Nabokov’s fondest memories of early childhood reading are reserved for those large, flat, illustrated books in which the text was adjunct to the picture story: “I particularly liked the blue-coated, red-trousered, coal-black Golliwogg, with underclothes buttons for eyes, and his meager harem of five wooden dolls” (82). He goes on to recount favorite scenes from several of the thirteen Golliwogg books that appeared in London between 1895 and 1909. The earliest is The Adventures of two Dutch Dolls and a Golliwogg. The story opens in a toy store on Christmas Eve. As midnight strikes, the toys come to life and begin to frolic. Among them are several “Dutch” dolls, also called “penny-woodens,” which have jointed limbs so that they can be arranged in various poses for sketching. (Often used by artists as models, the sexless dolls can be gendered and clothed as one wishes.) The two larger dolls, “Peg” and “Sarah Jane,” immediately set about making themselves outfits out of an (illegally) ripped up American flag. Peg uses “the motherly stripes;” Sarah Jane—the pretty stars. (The other, smaller doll characters, the twins, Meg and Weg, remain unclothed, as does the tiny “Midget.” ). As the toys prepare to dance, they hear a sound:

“They all look round, as well they may
to see a horrid sight!
The blackest gnome
Stands there alone
They scatter in their fright.”

Far from being a menace, the Golliwogg invites Sarah Jane to dance, sparing her the embarrassment of being left a wallflower. In another scene a rude jack-in-the-box springs up and frightens the “lovely Sarah” -- an image Nabokov finds distasteful since it reminds him of children’s parties at which a bewitching little girl would “expand into a purple-faced goblin, all wrinkles and bawling mouth.” Nabokov next recalls the scene of the dolls leaving the shop to engage in a snowball fight by a frozen pond.

The Golliwogg falls through the pond’s ice and is rescued by the Dutch dolls who carry him back to the toy shop. At dawn the toys all resume their appointed places in the shop and all ends well.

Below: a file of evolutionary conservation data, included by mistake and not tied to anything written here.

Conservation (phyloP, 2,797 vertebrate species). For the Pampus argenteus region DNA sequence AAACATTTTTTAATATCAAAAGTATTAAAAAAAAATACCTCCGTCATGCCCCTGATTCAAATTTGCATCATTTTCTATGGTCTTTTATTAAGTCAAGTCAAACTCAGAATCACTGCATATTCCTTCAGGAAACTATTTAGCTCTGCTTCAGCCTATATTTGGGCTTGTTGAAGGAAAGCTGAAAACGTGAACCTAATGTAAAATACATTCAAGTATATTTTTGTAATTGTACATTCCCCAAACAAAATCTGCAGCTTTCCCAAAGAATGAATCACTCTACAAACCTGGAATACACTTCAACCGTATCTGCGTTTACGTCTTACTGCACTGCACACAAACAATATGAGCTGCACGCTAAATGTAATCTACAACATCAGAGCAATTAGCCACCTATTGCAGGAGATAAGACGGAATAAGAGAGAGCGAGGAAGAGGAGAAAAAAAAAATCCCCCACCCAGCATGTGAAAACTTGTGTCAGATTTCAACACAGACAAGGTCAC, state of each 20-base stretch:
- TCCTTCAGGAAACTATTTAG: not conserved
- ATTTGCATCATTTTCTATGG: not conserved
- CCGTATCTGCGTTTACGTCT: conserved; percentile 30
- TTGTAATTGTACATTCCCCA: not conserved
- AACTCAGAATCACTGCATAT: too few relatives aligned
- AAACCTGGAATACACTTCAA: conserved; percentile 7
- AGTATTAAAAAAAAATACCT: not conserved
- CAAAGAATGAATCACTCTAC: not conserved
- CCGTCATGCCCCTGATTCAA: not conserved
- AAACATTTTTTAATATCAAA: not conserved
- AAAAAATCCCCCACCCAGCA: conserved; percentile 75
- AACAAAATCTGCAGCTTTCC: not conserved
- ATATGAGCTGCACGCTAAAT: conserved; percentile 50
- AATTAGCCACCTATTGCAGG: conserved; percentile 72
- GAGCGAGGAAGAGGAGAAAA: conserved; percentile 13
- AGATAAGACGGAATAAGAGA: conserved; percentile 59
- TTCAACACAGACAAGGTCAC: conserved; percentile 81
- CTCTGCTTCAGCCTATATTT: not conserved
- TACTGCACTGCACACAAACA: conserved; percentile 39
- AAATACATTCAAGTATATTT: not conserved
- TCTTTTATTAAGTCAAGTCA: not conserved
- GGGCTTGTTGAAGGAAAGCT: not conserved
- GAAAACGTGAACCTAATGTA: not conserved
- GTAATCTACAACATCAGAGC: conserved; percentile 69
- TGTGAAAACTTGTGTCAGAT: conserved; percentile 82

In a later book , The Golliwogg’s Bicycle Club, the companions bicycle through Paris, Japan, Turkey, and Africa. In the last, they stop to refresh themselves at a pond where they are attacked by cannibals: “Over the shoulder of my past I admire again the crucial picture: the Golliwogg, still on his knees by the pool but no longer drinking; his hair stands on end and the normal black of his face has changed to a weird ashen hue” (82-3).

Another of the books, The Golliwogg’s “Auto-Go-Cart” evokes the image of “Sarah Jane, always my favorite, sporting a long green veil.” The adventure ends, as usual, in crutches and bandaged heads (83).

Nabokov’s final image is from The Golliwogg’s Air-Ship made up of “yards and yards of yellow silk” with a tiny separate balloon for Midget attached to the larger by a cord. Excitement looms when...

A gust of wind unloosed the cord,
And ere our travelers knew,
Her small balloon had blown away,
Alas, how fast it flew.
Interestingly, Nabokov identifies not with the Golliwogg who pilots the bigger balloon but with tiny, lone Midget: “At the immense altitude..., the aeronauts huddled together for warmth while the lost little soloist, still the object of my intense envy notwithstanding his plight, drifted into an abyss of frost and stars—alone." (83).

[ page one | page two | page three ]
[ page four | page five ]


8. Sally Mitchell, The New Girl (New York: Columbia UP, 1996). See Chapter One: “Girls and Their Culture: The Case of L.T. Meade.”

9. L. T. Meade, Beyond the Blue Mountains (London: Cassell and Company, Ltd, n.d.).

[ page one | page two | page three ]
[ page four | page five ]

Zembla depends on frames for navigation. If you have been referred to this page without the surrounding frame, click here.